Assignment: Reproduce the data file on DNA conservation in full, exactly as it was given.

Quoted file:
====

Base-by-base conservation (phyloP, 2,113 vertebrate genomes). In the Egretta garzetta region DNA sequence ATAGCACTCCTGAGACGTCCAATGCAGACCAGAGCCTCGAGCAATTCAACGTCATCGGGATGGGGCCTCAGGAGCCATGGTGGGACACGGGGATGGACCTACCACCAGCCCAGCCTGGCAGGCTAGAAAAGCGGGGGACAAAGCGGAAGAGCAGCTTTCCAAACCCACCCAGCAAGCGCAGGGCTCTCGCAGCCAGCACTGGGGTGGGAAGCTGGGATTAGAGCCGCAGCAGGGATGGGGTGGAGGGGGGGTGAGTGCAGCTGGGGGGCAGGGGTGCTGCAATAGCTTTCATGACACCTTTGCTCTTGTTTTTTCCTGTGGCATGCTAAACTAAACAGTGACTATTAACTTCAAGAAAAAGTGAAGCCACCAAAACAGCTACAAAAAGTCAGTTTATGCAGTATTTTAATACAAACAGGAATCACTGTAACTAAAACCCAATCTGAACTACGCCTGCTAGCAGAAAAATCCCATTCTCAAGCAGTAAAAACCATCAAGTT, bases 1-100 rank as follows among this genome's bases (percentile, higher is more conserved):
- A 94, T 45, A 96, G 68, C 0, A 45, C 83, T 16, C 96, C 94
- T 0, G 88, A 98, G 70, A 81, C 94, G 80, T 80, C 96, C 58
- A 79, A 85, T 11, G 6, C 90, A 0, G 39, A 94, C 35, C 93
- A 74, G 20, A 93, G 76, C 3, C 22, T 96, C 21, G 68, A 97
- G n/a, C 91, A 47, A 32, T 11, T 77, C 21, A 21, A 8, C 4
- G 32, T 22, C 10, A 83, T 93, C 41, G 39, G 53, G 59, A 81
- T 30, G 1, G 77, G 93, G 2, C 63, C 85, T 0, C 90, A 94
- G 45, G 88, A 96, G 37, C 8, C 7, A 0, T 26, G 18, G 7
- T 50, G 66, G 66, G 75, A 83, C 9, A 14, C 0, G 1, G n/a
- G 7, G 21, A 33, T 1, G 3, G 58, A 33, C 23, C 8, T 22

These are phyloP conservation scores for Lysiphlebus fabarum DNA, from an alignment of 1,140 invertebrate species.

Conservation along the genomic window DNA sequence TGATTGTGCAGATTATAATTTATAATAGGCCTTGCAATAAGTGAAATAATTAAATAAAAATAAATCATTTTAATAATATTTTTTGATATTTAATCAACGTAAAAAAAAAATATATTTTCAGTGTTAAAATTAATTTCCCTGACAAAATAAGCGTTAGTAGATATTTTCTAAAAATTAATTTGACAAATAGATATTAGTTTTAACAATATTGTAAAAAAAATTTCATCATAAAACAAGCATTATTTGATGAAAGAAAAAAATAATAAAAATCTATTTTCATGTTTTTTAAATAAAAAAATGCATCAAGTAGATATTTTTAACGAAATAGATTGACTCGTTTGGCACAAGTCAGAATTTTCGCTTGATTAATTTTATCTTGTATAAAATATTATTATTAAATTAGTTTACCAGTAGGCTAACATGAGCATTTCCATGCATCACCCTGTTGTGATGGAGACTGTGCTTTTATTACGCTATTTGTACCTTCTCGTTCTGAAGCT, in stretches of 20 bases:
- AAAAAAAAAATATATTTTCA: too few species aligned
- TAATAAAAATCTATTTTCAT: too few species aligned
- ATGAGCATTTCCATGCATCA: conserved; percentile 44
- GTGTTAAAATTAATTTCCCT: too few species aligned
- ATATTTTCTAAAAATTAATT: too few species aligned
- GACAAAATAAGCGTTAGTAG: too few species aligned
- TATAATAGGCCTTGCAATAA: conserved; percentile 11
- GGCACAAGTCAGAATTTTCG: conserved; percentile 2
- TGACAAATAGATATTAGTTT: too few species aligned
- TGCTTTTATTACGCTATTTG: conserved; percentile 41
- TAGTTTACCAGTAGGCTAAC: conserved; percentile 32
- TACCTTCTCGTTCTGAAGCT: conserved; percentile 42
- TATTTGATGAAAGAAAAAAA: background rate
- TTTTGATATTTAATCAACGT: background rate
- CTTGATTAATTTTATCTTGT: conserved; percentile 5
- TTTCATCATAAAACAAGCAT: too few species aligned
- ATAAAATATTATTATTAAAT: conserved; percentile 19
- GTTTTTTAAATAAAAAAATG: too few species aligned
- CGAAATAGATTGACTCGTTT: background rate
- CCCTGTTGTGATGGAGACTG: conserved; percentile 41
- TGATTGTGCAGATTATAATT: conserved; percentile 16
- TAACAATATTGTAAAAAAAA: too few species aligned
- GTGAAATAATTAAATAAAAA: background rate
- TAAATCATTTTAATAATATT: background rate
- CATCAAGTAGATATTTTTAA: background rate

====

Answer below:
Base-by-base conservation (phyloP, 2,113 vertebrate genomes). In the Egretta garzetta region DNA sequence ATAGCACTCCTGAGACGTCCAATGCAGACCAGAGCCTCGAGCAATTCAACGTCATCGGGATGGGGCCTCAGGAGCCATGGTGGGACACGGGGATGGACCTACCACCAGCCCAGCCTGGCAGGCTAGAAAAGCGGGGGACAAAGCGGAAGAGCAGCTTTCCAAACCCACCCAGCAAGCGCAGGGCTCTCGCAGCCAGCACTGGGGTGGGAAGCTGGGATTAGAGCCGCAGCAGGGATGGGGTGGAGGGGGGGTGAGTGCAGCTGGGGGGCAGGGGTGCTGCAATAGCTTTCATGACACCTTTGCTCTTGTTTTTTCCTGTGGCATGCTAAACTAAACAGTGACTATTAACTTCAAGAAAAAGTGAAGCCACCAAAACAGCTACAAAAAGTCAGTTTATGCAGTATTTTAATACAAACAGGAATCACTGTAACTAAAACCCAATCTGAACTACGCCTGCTAGCAGAAAAATCCCATTCTCAAGCAGTAAAAACCATCAAGTT, bases 1-100 rank as follows among this genome's bases (percentile, higher is more conserved):
- A 94, T 45, A 96, G 68, C 0, A 45, C 83, T 16, C 96, C 94
- T 0, G 88, A 98, G 70, A 81, C 94, G 80, T 80, C 96, C 58
- A 79, A 85, T 11, G 6, C 90, A 0, G 39, A 94, C 35, C 93
- A 74, G 20, A 93, G 76, C 3, C 22, T 96, C 21, G 68, A 97
- G n/a, C 91, A 47, A 32, T 11, T 77, C 21, A 21, A 8, C 4
- G 32, T 22, C 10, A 83, T 93, C 41, G 39, G 53, G 59, A 81
- T 30, G 1, G 77, G 93, G 2, C 63, C 85, T 0, C 90, A 94
- G 45, G 88, A 96, G 37, C 8, C 7, A 0, T 26, G 18, G 7
- T 50, G 66, G 66, G 75, A 83, C 9, A 14, C 0, G 1, G n/a
- G 7, G 21, A 33, T 1, G 3, G 58, A 33, C 23, C 8, T 22

These are phyloP conservation scores for Lysiphlebus fabarum DNA, from an alignment of 1,140 invertebrate species.

Conservation along the genomic window DNA sequence TGATTGTGCAGATTATAATTTATAATAGGCCTTGCAATAAGTGAAATAATTAAATAAAAATAAATCATTTTAATAATATTTTTTGATATTTAATCAACGTAAAAAAAAAATATATTTTCAGTGTTAAAATTAATTTCCCTGACAAAATAAGCGTTAGTAGATATTTTCTAAAAATTAATTTGACAAATAGATATTAGTTTTAACAATATTGTAAAAAAAATTTCATCATAAAACAAGCATTATTTGATGAAAGAAAAAAATAATAAAAATCTATTTTCATGTTTTTTAAATAAAAAAATGCATCAAGTAGATATTTTTAACGAAATAGATTGACTCGTTTGGCACAAGTCAGAATTTTCGCTTGATTAATTTTATCTTGTATAAAATATTATTATTAAATTAGTTTACCAGTAGGCTAACATGAGCATTTCCATGCATCACCCTGTTGTGATGGAGACTGTGCTTTTATTACGCTATTTGTACCTTCTCGTTCTGAAGCT, in stretches of 20 bases:
- AAAAAAAAAATATATTTTCA: too few species aligned
- TAATAAAAATCTATTTTCAT: too few species aligned
- ATGAGCATTTCCATGCATCA: conserved; percentile 44
- GTGTTAAAATTAATTTCCCT: too few species aligned
- ATATTTTCTAAAAATTAATT: too few species aligned
- GACAAAATAAGCGTTAGTAG: too few species aligned
- TATAATAGGCCTTGCAATAA: conserved; percentile 11
- GGCACAAGTCAGAATTTTCG: conserved; percentile 2
- TGACAAATAGATATTAGTTT: too few species aligned
- TGCTTTTATTACGCTATTTG: conserved; percentile 41
- TAGTTTACCAGTAGGCTAAC: conserved; percentile 32
- TACCTTCTCGTTCTGAAGCT: conserved; percentile 42
- TATTTGATGAAAGAAAAAAA: background rate
- TTTTGATATTTAATCAACGT: background rate
- CTTGATTAATTTTATCTTGT: conserved; percentile 5
- TTTCATCATAAAACAAGCAT: too few species aligned
- ATAAAATATTATTATTAAAT: conserved; percentile 19
- GTTTTTTAAATAAAAAAATG: too few species aligned
- CGAAATAGATTGACTCGTTT: background rate
- CCCTGTTGTGATGGAGACTG: conserved; percentile 41
- TGATTGTGCAGATTATAATT: conserved; percentile 16
- TAACAATATTGTAAAAAAAA: too few species aligned
- GTGAAATAATTAAATAAAAA: background rate
- TAAATCATTTTAATAATATT: background rate
- CATCAAGTAGATATTTTTAA: background rate